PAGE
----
There is no one-size-fits-all approach to stopping or slowing global warming, and each individual, business, municipal, state, tribal, and the federal entity must weigh their options in light of their own unique set of circumstances. So, if you are finding the answer is it possible to stop global warming or not then experts say it is likely that many strategies working together will be needed. Generally speaking, here are some examples of mitigation strategies we can use to slow or stop the human-caused global warming.
- Where possible, we can switch to renewable sources of energy (such as solar and wind energy) to power our homes and buildings, thus emitting far less heat-trapping gases into the atmosphere.
- Where feasible, we can drive electric vehicles instead of those that burn fossil fuels; or we can use mass transit instead of driving our cars.
- Where affordable, we can conserve energy by better insulating our homes and buildings, and by replacing old, failing appliances with more energy
- efficient models.
- Where practicable, we can counterbalance our annual carbon dioxide emissions by investing in commercial services. It drawdown an equal amount of carbon out of the atmosphere. Such being through planting trees or carbon capture and storage techniques.
- Where practical, we can support more local businesses that use and promote sustainable, climate-smart practices such as those listed above.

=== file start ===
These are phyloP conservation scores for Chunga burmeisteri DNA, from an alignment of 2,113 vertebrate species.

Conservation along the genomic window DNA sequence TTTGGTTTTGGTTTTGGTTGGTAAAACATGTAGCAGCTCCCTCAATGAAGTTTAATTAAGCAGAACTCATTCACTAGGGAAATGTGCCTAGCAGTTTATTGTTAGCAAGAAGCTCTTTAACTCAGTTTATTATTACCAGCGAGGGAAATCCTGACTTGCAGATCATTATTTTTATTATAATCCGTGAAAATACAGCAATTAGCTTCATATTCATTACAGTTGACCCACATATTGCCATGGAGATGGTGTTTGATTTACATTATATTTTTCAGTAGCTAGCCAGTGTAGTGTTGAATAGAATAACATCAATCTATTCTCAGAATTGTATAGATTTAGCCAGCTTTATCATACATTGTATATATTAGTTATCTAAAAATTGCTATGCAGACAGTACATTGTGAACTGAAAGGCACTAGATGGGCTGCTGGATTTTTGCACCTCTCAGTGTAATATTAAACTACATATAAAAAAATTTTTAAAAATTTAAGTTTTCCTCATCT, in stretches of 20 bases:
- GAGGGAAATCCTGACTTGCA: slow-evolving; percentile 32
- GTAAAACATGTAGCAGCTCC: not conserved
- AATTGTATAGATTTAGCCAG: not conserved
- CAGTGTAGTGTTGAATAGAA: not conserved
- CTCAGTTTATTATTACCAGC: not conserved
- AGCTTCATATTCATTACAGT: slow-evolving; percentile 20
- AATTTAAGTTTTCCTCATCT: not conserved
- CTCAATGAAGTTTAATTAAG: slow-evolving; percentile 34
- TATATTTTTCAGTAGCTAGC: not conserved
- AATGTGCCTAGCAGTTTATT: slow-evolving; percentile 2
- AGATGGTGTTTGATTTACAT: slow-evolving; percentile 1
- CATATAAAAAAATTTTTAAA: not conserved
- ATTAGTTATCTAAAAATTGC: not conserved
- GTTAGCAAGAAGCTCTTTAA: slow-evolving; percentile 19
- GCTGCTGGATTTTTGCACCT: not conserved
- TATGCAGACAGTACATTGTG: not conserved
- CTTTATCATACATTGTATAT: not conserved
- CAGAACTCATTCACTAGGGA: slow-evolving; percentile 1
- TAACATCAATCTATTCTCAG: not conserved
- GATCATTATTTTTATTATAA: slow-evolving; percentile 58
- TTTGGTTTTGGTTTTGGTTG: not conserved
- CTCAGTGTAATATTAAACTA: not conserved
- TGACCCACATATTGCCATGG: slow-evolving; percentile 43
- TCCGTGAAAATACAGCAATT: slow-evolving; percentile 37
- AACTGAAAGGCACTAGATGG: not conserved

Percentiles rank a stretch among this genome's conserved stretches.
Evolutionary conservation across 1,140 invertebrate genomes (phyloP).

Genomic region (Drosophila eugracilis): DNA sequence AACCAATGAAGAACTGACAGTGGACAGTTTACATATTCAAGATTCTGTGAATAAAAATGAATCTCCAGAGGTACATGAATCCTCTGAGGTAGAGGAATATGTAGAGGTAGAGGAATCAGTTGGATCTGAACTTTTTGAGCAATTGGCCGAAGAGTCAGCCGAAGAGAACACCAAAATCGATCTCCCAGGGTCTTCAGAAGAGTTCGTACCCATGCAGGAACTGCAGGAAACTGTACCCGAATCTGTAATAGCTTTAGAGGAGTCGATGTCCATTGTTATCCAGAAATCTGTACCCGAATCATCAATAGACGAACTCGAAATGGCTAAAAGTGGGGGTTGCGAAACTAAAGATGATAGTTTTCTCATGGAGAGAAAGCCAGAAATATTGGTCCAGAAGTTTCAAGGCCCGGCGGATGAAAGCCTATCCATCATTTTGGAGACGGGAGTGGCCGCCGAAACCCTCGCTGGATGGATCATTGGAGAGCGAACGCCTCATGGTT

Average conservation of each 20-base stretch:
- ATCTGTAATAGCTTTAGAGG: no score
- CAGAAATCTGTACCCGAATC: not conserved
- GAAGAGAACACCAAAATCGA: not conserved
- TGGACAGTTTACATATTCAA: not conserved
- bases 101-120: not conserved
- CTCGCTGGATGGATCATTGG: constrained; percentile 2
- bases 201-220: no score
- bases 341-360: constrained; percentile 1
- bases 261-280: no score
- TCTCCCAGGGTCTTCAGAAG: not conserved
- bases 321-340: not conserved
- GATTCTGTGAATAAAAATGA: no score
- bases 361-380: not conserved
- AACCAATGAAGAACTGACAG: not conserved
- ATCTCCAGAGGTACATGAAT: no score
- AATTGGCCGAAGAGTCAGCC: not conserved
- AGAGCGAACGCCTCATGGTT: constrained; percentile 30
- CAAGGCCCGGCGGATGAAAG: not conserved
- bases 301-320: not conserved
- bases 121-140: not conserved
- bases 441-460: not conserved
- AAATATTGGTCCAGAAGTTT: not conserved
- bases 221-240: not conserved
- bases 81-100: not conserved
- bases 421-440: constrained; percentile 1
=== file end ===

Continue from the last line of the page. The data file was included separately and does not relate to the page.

- We can consider placing an upper limit on the amount of carbon dioxide to emit into the atmosphere.
So, if you finding the answer is it possible to stop global warming or not then it’s possible. Note that NOAA doesn’t advocate for or against particular climate policies. Instead, NOAA’s role is to provide data and scientific information about climate. It includes how it has changed and is likely to change in the future depending on different climate policies. More guidance on courses of action can we find in the National Academy of Sciences’ 2010 report, title Informing an Effective Response to Climate Change.
Stabilizing global temperature near its current level requires eliminating all emissions of heat-trapping gases. However achieving a carbon-neutral society in which people remove as much carbon from the atmosphere as they emit. Achieving this goal will require substantial societal changes in energy technologies and infrastructure. As they go beyond the collective actions of individuals and households to reduce emissions therefore change is necessary.